Biden: Security now second-tier with Colombia
BOGOTA, Colombia (AP) -- In his first visit to Colombia in more than a decade, U.S. Vice President Joe Biden said Monday that he's pleased security concerns can now take a back seat to trade and economic issues in talks with Washington's longtime ally.
Biden praised President Juan Manuel Santos for helping lead Latin America toward a "middle class, democratic and secure" future.
He reiterated U.S. support for Santos' efforts to make peace with FARC rebels, noting apparent progress in Havana with a land reform agreement in talks on ending a half-century-old conflict.
Biden did note Washington's insistence that human rights violators be tried in Colombia's civilian courts. U.S. officials have expressed concern over a new law that could shift cases to the military justice system.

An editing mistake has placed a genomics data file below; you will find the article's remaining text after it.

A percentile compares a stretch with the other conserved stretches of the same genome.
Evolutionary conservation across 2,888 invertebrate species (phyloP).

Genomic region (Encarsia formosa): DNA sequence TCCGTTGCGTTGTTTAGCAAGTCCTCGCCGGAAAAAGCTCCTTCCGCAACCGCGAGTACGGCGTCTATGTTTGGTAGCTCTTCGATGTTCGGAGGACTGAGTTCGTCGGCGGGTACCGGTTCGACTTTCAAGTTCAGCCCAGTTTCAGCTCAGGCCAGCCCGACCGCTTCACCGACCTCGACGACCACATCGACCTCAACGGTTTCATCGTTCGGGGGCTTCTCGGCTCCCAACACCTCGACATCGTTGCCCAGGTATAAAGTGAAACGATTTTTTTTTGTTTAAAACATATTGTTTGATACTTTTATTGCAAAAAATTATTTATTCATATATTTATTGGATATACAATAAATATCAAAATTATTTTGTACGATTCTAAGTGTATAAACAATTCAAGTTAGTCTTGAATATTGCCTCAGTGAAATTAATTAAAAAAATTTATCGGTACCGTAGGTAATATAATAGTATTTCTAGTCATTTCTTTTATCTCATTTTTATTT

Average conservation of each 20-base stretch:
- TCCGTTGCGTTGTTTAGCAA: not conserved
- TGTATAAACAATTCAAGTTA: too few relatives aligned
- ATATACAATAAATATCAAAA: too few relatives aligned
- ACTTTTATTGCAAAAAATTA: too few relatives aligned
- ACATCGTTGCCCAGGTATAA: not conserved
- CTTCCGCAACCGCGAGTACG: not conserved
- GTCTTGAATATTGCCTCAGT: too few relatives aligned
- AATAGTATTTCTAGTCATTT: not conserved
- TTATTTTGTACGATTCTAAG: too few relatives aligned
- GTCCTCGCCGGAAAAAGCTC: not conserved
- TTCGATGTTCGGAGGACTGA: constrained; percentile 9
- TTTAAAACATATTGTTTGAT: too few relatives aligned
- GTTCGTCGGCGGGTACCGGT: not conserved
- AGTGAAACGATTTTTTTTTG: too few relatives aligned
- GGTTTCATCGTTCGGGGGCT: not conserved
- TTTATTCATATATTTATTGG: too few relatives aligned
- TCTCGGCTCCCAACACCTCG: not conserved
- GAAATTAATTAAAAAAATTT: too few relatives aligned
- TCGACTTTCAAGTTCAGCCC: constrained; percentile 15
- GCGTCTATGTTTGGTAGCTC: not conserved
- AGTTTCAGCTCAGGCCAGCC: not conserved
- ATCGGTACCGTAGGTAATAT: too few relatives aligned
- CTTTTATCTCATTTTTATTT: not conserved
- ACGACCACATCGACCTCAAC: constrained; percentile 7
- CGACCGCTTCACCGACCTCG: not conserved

Later, the vice president flew to Trinidad and Tobago for the second stop on his three-nation trip.
A calypso band and an honor guard greeted Biden and his wife, Jill, when they landed in the Trinidadian capital of Port-of-Spain. He left in a motorcade without speaking to reporters.
Biden scheduled a meeting for Tuesday to discuss regional security, energy and economic integration with Caribbean officials and leaders, including Haitian President Michel Martelly.
He will then go to Brazil to conclude the six-day trip